Artist exhibits Harriet Tubman-inspired work at The Rice Museum in Georgetown

2 Oct

Artist exhibits Harriet Tubman-inspired work at The Rice Museum in Georgetown

Natalie Daise, a renowned professional storyteller and self-taught artist, says the catalyst for her new exhibit at The Rice Museum in Georgetown was the impending arrival of a Harriet Tubman sculpture titled, “Journey to Freedom,” on South Carolina’s Hammock Coast.

Wesley Wofford sculpture of Tubman, the American abolitionist born into slavery as Araminta Ross, arrived at Joseph Rainey Park on Front Street in Georgetown at the beginning of August. It will remain there until the end of October when it will be moved to Brookgreen Gardens until the end of December.

Natalie Daise stands with two paintings from her “Icons of Freedom” collection, which is part of her “Visions of Freedom” exhibit at the Rice Museum Prevost Gallery. (Photo provided by Natalie Daise)

Titled “Visions of Freedom,” the Daise exhibit is on display now through Nov. 7 at the Rice Museum’s Prevost Gallery.

“It’s always good to expand one’s view of the world – to alter one’s perspective,” Daise said. “Looking at these images, I want folks to honor the humanity and the holiness of the subjects. I want them to find the reflection of that in themselves and to just be in awe of what an amazing woman Araminta Ross / Harriet Tubman was.”

Daise was born and raised in Rochester, New York, but lived most of her adult life in Beaufort County before moving to Georgetown. She is best-known for being a co-star with her husband, Ron Daise, on “Gullah Gullah Island,” an American musical children’s television series celebrating the culture and language of enslaved Africans that was on the Nickelodeon network from 1994 to 1998. (Read an interview with the Daises about the TV show here.)

More recently, she has created a one-woman show titled, “Becoming Harriet Tubman,” which she performed at the Winyah Auditorium in Georgetown on Sept. 16. Tubman has been a big influence in her life, she said.

“I have held the greatest respect for Harriet Tubman for many years, having followed her from central New York to South Carolina (in a way),” Daise said.

This painting is one of five in this exhibit that are in her series, “The Apparition of Saint Harriet.” (Photo provided by Natalie Daise)

“The research that went into the creation of that show caused my respect and appreciation for Harriet Tubman to only deepen,” she said. “She has become my patron saint.”

She began a series of paintings, “The Apparition of Saint Harriet” in 2015, imagining what it would be like if Tubman were to appear in various places and to various people. Five of the paintings in that series are now on display at The Rice Museum.

“Harriet dedicated her very life to the pursuit of freedom, and it meant everything to her that her family was safe, that their needs were met, and she wanted that for everyone,” Daise said. “That is what I want, too. I thought about the struggle to attain that goal, and what that meant for me, as I created the pieces that are in this exhibit.”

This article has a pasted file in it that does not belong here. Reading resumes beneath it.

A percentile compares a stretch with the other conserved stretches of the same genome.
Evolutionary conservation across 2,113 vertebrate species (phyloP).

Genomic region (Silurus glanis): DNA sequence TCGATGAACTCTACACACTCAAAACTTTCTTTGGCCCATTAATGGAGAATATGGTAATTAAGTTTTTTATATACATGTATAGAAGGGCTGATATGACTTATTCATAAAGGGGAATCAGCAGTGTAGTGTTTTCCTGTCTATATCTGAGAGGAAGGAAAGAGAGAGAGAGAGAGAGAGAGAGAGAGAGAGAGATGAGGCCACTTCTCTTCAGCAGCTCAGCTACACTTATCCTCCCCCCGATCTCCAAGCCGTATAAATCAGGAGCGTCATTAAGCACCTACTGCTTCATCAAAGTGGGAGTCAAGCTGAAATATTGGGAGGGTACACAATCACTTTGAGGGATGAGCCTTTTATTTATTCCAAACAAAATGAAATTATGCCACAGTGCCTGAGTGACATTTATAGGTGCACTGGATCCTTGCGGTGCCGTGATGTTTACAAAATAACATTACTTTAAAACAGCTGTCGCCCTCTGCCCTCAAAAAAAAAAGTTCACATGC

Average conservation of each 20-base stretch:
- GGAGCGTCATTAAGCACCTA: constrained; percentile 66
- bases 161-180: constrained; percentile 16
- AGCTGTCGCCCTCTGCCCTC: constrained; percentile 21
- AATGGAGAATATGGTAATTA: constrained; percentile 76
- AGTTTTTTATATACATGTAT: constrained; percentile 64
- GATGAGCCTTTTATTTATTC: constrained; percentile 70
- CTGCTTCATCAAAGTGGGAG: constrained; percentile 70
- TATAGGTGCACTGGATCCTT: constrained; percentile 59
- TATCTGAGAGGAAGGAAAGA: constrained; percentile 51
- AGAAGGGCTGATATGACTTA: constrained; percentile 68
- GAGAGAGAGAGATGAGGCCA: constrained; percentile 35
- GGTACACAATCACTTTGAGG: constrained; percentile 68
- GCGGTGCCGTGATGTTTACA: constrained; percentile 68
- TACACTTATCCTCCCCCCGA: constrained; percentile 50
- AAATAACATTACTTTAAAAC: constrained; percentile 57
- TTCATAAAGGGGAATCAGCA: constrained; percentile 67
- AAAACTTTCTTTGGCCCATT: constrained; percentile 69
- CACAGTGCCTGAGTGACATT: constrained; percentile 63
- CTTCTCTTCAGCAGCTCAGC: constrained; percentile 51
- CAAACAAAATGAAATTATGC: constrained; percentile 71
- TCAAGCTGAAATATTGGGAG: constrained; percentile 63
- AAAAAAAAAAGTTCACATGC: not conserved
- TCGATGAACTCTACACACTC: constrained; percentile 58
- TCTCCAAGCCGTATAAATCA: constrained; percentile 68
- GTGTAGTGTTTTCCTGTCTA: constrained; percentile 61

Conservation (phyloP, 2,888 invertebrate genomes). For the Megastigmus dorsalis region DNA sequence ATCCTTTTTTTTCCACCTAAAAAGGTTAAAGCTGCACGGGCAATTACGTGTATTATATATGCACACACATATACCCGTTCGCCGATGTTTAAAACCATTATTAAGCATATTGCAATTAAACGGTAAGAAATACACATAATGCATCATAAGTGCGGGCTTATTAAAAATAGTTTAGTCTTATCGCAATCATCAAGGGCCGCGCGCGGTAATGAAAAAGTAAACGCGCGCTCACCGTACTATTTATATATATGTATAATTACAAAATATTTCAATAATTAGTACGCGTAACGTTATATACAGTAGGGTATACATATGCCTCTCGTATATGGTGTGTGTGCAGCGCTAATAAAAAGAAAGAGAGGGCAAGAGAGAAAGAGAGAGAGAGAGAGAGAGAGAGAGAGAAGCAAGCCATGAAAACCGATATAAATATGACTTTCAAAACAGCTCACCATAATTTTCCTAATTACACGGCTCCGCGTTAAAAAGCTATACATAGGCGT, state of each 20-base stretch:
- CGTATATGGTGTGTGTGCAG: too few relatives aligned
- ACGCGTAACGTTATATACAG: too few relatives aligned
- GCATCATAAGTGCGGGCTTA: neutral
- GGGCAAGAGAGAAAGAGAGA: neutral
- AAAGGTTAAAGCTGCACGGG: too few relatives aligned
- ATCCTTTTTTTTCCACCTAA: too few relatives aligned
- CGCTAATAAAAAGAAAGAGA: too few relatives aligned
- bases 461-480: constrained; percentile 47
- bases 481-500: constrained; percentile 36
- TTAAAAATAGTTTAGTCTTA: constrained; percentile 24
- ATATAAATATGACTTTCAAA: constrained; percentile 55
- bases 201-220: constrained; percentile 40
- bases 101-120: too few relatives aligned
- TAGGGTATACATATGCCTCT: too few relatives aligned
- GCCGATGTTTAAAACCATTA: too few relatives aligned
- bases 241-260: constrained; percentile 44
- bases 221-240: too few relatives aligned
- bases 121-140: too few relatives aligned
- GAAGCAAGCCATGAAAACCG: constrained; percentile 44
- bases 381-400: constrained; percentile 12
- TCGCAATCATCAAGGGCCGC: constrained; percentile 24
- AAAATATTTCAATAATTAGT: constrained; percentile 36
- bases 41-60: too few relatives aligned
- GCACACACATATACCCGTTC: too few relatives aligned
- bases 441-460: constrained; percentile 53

Daise said she has been creating artwork as long as she can remember.

“I’ve been making art most of my life, from drawing pictures for the other children in my kindergarten class, to painting furniture and sewing clothes for my family early in my marriage,” Daise said. “I began showing my work in 2010.” 

Her artwork is an extension of her love of storytelling.

“My paintings and multi-media art arise from the oral tradition,” Daise said. “I explore the continuum of storytelling through the use of various mediums, surfaces, and natural and found materials, allowing the hand and eye to move a story into a place deeper, perhaps, than sound.”

Much of Daise’s work explores the rich traditions of the African American and Gullah Geechee communities that nurture her creativity, she said, as well as the process by which creative action shapes the communities themselves. This is exemplified by her use of food in her artwork.

‘Goldfinch at Elmina’ was inspired by her recent trip to a slave dungeon on the coast of Ghana in West Africa. (Photo provided by Natalie Daise)

“The inclusion of collard greens in my work is a way of connecting to my family of origin through the simplicity of images that evoke the meals provided by the work of our own hands,” she said. “It also opens the door to explore the ways community nurtures and supports us.”

When asked to describe some of her paintings in The Rice Museum exhibit, she chose a few of her favorites.

“ ’Saint Harriet in Indigo’ imagines an elderly Harriet draped in textured indigo textiles, her hands a deep shade of blue and surrounded by this magical color that not only was a major cash crop here in the Lowcountry, but has an international history, from Africa to Japan to Turkey and beyond,” Daise said.

She said ‘Goldfinch at Elmina’ was inspired by her recent trip to a slave dungeon on the coast of Ghana in West Africa.